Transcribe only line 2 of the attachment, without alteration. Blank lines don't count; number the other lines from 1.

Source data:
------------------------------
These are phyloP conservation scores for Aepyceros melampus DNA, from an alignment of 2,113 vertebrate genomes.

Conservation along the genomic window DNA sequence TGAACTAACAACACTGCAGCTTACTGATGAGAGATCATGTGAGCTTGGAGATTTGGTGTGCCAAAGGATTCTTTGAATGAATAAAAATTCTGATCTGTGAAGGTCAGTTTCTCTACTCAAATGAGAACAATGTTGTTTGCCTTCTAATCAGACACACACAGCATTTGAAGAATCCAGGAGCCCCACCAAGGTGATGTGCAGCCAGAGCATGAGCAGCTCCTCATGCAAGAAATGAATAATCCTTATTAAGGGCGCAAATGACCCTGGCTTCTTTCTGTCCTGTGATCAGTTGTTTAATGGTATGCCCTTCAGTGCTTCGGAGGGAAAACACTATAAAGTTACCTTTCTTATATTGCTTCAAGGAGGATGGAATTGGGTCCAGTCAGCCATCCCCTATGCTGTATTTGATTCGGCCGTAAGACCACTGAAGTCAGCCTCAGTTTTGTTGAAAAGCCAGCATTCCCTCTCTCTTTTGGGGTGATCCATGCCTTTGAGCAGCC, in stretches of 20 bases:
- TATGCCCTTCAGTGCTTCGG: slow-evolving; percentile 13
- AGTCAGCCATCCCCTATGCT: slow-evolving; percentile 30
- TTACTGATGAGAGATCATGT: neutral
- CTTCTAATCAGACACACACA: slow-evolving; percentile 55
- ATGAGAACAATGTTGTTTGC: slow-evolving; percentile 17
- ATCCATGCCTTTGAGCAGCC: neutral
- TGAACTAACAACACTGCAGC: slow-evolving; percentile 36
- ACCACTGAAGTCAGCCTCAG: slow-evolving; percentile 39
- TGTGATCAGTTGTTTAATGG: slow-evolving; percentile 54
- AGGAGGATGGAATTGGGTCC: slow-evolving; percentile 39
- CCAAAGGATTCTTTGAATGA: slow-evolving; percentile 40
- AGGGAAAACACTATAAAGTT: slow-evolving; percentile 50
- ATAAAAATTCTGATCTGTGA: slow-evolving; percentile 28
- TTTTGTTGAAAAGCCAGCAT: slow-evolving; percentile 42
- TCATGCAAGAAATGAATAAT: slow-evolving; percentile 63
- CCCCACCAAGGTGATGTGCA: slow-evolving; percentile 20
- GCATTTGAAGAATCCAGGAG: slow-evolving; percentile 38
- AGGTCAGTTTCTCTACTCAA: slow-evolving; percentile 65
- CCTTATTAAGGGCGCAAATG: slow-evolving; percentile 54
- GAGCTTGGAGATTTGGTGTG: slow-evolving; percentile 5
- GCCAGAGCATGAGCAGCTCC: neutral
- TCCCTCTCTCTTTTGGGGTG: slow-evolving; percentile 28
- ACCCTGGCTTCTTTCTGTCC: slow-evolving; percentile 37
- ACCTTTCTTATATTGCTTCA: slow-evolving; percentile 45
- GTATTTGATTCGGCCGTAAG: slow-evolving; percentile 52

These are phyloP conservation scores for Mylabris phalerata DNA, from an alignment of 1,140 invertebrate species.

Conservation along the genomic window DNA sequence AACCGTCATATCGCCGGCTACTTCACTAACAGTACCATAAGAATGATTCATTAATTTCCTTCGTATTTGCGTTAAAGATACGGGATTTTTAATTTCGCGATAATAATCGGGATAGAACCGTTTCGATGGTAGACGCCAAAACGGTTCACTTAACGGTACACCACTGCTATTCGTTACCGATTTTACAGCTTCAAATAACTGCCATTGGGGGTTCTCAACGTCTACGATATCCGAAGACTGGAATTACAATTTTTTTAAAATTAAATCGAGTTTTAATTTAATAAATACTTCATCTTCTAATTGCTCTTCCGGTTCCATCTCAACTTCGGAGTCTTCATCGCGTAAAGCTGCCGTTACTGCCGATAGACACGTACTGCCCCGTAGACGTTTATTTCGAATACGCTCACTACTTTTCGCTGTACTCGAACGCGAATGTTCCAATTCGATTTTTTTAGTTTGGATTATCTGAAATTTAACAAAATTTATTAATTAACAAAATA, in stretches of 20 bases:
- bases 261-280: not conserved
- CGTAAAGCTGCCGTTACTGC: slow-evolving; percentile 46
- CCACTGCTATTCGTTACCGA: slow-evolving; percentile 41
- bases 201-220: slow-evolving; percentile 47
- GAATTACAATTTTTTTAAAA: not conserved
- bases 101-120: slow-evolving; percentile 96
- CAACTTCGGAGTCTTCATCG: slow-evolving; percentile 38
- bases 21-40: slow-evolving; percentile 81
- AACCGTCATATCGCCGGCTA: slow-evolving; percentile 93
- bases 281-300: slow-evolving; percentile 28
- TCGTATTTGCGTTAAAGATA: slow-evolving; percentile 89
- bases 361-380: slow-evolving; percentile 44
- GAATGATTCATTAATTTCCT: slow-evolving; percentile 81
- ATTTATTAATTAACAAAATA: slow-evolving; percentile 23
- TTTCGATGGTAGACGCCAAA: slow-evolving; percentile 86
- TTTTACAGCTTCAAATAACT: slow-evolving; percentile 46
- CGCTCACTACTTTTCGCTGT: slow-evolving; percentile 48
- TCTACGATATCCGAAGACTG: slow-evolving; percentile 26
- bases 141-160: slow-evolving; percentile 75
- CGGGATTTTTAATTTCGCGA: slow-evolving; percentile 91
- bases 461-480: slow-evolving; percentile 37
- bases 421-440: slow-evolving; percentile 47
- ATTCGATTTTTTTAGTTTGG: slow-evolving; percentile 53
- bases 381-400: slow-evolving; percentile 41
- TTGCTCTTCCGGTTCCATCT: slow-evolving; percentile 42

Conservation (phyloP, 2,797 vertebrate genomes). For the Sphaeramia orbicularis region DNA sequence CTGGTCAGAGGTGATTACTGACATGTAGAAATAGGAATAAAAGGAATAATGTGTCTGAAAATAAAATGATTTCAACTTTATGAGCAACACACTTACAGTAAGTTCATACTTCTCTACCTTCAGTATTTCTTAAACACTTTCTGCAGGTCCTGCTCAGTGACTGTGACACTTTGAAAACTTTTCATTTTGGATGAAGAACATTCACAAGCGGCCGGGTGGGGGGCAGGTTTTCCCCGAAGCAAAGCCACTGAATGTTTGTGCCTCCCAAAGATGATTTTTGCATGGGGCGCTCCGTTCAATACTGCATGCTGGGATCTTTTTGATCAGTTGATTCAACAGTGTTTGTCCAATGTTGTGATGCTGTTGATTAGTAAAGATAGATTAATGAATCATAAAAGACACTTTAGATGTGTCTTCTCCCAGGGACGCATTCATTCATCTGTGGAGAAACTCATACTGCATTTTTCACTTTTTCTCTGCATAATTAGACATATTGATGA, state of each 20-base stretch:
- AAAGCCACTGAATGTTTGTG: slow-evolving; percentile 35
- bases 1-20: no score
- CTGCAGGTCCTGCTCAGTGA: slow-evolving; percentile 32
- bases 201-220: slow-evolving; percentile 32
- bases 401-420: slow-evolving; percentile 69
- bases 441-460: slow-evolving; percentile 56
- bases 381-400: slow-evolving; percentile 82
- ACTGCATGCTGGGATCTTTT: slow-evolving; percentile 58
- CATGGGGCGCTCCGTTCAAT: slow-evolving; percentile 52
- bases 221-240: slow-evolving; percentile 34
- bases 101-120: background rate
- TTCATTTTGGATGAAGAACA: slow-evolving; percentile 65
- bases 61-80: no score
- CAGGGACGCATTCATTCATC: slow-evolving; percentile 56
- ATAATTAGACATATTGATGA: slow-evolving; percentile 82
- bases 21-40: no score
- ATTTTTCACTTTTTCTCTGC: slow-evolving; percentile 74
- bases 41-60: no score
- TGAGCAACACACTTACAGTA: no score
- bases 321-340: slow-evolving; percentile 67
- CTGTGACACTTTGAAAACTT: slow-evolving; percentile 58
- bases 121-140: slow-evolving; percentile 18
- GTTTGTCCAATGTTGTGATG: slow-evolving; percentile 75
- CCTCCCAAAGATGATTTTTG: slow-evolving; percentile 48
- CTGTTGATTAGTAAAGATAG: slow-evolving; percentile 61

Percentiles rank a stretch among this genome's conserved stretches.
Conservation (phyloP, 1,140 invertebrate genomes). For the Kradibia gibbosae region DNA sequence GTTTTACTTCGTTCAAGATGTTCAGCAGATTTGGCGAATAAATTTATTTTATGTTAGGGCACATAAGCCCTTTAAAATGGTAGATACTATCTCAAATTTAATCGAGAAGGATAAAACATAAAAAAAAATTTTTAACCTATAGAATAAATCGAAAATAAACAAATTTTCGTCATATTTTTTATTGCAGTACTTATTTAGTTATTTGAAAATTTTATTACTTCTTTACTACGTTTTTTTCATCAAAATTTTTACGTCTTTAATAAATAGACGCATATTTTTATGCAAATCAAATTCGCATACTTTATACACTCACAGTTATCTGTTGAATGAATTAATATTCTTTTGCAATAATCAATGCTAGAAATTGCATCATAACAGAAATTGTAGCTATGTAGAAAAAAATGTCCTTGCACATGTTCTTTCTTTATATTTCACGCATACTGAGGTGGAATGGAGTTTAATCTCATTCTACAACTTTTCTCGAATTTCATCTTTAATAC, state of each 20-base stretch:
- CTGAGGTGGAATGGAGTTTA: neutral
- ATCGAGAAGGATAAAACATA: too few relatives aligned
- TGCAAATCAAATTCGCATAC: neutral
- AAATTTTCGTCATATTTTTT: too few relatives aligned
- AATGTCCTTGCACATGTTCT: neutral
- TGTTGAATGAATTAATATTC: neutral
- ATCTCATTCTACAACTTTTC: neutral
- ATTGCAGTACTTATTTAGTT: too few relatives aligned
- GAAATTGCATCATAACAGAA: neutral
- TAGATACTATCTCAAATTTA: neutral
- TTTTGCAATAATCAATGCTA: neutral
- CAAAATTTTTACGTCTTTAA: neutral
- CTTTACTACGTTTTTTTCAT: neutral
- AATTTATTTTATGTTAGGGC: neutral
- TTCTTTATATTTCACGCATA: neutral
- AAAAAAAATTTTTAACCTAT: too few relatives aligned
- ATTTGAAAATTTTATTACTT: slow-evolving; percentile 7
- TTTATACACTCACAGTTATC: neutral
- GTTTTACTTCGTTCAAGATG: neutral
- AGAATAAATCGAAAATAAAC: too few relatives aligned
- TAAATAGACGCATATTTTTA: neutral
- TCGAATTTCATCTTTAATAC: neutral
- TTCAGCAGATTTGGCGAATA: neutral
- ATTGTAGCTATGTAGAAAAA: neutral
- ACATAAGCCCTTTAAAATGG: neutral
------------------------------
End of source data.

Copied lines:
Conservation along the genomic window DNA sequence TGAACTAACAACACTGCAGCTTACTGATGAGAGATCATGTGAGCTTGGAGATTTGGTGTGCCAAAGGATTCTTTGAATGAATAAAAATTCTGATCTGTGAAGGTCAGTTTCTCTACTCAAATGAGAACAATGTTGTTTGCCTTCTAATCAGACACACACAGCATTTGAAGAATCCAGGAGCCCCACCAAGGTGATGTGCAGCCAGAGCATGAGCAGCTCCTCATGCAAGAAATGAATAATCCTTATTAAGGGCGCAAATGACCCTGGCTTCTTTCTGTCCTGTGATCAGTTGTTTAATGGTATGCCCTTCAGTGCTTCGGAGGGAAAACACTATAAAGTTACCTTTCTTATATTGCTTCAAGGAGGATGGAATTGGGTCCAGTCAGCCATCCCCTATGCTGTATTTGATTCGGCCGTAAGACCACTGAAGTCAGCCTCAGTTTTGTTGAAAAGCCAGCATTCCCTCTCTCTTTTGGGGTGATCCATGCCTTTGAGCAGCC, in stretches of 20 bases: